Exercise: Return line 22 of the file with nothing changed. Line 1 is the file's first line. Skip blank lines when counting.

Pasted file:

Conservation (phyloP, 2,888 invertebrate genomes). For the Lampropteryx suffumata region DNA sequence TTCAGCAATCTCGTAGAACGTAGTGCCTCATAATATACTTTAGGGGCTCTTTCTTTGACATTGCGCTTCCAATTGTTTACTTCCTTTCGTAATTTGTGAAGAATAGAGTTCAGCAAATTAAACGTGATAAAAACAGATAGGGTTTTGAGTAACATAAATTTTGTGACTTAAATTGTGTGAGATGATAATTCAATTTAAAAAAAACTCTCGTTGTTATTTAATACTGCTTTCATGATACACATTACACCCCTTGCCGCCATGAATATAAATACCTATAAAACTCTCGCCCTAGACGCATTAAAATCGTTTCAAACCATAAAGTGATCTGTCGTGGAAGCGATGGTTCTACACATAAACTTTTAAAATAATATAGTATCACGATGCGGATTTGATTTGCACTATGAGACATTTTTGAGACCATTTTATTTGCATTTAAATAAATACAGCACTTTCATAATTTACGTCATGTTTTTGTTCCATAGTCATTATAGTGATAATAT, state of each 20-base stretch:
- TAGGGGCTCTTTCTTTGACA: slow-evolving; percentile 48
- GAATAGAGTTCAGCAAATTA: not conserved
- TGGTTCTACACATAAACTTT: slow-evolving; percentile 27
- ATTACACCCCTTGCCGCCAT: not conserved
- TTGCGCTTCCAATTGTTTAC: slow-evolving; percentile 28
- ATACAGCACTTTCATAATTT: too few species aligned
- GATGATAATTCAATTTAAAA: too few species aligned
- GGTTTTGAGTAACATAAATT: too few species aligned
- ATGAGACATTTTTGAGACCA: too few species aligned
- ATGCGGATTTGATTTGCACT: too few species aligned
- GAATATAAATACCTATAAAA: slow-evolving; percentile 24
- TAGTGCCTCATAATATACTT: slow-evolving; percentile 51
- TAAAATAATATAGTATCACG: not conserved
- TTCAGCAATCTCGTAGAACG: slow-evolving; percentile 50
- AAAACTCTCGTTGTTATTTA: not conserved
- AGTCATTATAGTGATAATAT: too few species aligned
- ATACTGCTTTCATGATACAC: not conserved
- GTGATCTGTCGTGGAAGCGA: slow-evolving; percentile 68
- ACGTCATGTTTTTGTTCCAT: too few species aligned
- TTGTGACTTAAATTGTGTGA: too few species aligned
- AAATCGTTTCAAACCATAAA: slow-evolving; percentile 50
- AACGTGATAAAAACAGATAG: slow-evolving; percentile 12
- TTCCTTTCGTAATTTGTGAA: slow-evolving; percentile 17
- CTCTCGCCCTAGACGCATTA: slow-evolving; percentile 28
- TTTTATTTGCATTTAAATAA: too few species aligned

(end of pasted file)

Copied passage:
- AAATCGTTTCAAACCATAAA: slow-evolving; percentile 50